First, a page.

Evolving into slow homeschooling

It was inevitable. Now that families have been holed up for weeks at home, some parents are finding that doing school at home is a slog. As a result, we’re beginning to see stories about parents deciding to ditch the curriculum, and the stress that goes with it, in favor of a more relaxed approach.

depth of field photography of p l a y wooden letter decors on top of beige wooden surface
Photo by Skitterphoto on Pexels.com

Case in point, Elizabeth Broadbent at ScaryMommy describes what’s happening in her household in a piece called “The Pandemic Has Turned Our Homeschooling Into Unschooling.” Meanwhile, a wonderful 13-year-old homeschooler I know just asked me to read an essay she wrote about her own experiences of “evolving” into unschooling, or as I like to call it, slow homeschooling.

These stories ring particularly true to me as I recall my own early experiences with homeschooling. Did I buy curriculum materials? Yes. Did I use them? I tried, but the vision I’d entertained of smooth, peaceful, effective learning did not turn out to be the reality. One of the purported benefits of homeschooling that I looked forward to was strong relationships with my kids, something power struggles over school work did little to foster. So I let go, and in doing so I gave myself room to observe. I, much like Broadbent, saw that my kids learned readily without me poking and prodding them with traditional, mainstream curricular materials.

As those early weeks unfolded, I began to understand that the most effective educator role I could take was to be a guide or facilitator, offering resources and materials, answering questions, providing love and support, and holding the reality that my kids were intelligent, competent, and capable individuals. That last thing was perhaps the most important. Not only did it help see me through when doubts crept in, it was always there for my kids to draw from, like a silent, invisible, sustaining core of truth.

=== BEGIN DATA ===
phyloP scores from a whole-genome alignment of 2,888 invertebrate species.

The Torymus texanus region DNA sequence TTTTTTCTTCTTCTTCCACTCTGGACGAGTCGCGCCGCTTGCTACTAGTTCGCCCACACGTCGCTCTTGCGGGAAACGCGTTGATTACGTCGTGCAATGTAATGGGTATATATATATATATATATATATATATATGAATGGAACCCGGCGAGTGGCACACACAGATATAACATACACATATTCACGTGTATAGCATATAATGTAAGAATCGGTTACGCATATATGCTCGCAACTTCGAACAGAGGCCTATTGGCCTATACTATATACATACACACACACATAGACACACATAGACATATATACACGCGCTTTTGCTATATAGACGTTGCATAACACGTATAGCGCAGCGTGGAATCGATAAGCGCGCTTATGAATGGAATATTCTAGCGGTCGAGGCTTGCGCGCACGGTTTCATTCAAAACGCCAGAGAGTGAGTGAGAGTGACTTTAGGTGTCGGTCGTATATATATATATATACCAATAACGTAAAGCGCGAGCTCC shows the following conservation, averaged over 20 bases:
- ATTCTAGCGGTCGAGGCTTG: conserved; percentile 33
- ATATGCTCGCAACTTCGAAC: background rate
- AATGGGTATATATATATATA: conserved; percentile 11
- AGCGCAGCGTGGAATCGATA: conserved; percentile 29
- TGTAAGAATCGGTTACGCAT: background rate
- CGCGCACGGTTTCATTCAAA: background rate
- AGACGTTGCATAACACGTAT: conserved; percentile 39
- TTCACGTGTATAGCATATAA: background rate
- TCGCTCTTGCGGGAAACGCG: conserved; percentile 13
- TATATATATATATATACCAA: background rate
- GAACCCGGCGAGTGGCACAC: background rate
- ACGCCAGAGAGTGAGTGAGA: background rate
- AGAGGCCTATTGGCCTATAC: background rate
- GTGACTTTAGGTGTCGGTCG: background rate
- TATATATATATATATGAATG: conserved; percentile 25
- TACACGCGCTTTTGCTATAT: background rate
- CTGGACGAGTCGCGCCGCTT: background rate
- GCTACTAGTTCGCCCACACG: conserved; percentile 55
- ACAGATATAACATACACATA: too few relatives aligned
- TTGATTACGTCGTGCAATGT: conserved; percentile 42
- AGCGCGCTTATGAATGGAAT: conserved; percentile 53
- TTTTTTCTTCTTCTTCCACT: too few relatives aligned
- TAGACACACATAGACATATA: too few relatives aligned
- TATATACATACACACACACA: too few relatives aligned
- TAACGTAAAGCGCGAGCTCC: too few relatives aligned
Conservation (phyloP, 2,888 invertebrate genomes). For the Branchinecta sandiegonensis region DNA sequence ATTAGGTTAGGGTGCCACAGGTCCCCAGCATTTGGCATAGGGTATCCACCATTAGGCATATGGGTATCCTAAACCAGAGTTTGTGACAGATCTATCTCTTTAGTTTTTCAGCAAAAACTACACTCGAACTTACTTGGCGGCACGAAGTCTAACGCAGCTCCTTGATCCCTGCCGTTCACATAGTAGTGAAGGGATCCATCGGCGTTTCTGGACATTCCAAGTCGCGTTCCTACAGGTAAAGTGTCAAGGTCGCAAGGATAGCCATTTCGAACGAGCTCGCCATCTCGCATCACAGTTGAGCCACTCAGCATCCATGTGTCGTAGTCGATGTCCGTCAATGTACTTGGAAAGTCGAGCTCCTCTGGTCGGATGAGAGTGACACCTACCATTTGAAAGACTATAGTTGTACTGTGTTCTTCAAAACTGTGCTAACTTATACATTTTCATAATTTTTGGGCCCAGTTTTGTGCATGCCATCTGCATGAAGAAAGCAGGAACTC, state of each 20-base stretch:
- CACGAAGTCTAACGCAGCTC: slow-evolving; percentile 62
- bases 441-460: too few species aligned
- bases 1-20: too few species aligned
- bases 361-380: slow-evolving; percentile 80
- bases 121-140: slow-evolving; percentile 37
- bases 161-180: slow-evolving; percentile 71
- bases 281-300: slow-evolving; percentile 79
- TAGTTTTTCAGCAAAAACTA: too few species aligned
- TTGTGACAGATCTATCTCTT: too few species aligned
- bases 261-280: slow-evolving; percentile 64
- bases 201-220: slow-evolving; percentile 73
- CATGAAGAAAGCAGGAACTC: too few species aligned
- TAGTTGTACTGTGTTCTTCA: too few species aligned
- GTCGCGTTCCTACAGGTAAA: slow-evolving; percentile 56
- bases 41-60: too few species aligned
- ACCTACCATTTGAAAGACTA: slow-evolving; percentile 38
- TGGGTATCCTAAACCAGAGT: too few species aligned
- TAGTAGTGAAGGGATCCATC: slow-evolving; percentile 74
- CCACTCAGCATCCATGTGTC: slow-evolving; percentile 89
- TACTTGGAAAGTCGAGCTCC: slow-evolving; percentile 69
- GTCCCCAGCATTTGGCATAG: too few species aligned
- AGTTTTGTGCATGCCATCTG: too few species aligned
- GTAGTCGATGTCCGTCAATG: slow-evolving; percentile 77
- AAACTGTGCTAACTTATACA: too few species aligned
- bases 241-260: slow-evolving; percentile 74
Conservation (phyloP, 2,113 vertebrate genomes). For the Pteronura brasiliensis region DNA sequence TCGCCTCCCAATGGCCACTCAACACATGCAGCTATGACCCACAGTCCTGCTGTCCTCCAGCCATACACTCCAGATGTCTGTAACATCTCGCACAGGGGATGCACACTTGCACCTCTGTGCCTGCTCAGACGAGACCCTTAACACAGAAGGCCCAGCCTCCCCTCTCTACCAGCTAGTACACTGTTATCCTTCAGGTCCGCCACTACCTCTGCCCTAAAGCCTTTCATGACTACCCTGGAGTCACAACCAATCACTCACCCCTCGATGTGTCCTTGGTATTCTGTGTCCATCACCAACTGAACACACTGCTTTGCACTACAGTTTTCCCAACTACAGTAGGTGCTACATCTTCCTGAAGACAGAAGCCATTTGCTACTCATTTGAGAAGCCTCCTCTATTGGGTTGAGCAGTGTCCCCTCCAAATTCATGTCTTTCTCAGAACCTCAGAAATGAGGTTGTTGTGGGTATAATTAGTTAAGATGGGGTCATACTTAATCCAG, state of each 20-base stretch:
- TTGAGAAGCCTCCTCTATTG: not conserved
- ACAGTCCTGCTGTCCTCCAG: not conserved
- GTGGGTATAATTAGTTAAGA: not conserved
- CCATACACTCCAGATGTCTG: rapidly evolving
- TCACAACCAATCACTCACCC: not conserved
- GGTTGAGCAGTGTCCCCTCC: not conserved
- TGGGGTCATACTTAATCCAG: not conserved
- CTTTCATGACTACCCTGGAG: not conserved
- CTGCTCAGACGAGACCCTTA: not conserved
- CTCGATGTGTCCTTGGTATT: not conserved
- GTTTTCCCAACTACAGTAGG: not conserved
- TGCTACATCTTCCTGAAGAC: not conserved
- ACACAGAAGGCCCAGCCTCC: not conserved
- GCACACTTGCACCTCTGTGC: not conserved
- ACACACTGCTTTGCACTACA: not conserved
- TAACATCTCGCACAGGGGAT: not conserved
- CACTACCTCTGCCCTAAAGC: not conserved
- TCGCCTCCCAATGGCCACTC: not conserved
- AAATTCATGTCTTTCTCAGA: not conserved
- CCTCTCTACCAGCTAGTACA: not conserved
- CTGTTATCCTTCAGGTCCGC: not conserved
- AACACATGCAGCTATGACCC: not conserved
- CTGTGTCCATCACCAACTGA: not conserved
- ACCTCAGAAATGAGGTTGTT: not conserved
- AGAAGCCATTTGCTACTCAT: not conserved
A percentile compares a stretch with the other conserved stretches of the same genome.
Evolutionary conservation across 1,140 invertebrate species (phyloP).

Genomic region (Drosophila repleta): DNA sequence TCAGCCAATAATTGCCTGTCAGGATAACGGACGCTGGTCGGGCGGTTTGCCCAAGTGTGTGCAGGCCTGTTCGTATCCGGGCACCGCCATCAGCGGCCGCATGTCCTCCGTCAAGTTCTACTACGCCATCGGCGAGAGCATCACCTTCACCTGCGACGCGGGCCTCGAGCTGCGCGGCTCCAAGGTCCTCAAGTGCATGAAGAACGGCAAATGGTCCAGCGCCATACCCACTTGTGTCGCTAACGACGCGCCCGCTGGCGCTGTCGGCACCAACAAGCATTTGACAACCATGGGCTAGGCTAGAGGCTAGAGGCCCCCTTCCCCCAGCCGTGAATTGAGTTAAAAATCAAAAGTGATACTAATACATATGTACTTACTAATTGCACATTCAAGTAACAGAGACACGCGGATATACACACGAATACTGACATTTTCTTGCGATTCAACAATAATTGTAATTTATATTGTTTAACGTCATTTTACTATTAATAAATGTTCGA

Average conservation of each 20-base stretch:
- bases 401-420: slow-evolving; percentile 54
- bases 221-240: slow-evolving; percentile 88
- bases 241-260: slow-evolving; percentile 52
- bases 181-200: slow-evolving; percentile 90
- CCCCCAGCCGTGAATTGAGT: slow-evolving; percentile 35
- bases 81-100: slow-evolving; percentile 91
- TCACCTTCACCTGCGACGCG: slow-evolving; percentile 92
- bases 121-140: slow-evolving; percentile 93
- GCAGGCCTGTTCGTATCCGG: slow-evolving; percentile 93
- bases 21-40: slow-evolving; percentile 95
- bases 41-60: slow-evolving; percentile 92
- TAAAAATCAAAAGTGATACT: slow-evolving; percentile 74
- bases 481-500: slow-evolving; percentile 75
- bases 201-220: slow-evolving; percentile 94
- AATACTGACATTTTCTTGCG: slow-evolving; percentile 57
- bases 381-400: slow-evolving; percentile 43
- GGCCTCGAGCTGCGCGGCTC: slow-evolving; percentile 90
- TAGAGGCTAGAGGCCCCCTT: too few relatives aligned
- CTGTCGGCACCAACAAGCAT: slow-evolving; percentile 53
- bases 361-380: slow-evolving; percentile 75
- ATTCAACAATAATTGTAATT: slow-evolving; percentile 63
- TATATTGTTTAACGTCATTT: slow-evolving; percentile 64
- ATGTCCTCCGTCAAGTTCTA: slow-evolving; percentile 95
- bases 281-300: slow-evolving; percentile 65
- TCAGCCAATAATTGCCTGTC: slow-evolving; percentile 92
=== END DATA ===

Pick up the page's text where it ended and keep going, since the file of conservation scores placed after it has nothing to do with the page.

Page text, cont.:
Parents with kids home from school in these trying times have an opportunity to experiment, explore, and try things out for themselves. Whatever you care about, share it with your kids. If your kids express an interest in something, support it. Expose your kids to a lot of books, music, ideas, and stuff overall, because you can’t really predict what they’re going to latch onto. No matter their age, let them play as much as they want.

Finding out what works is a challenge taken on by every homeschooling family. Not having the wider community to engage with, and the resources available in the world at large to draw from, makes what families are facing now quite different and in many ways more difficult. In light of the fear, uncertainty, and isolation the current crisis is fomenting, I believe the flexibility, patience, and openness to possibilities that come with slow homeschooling can provide a balm for many families.

 

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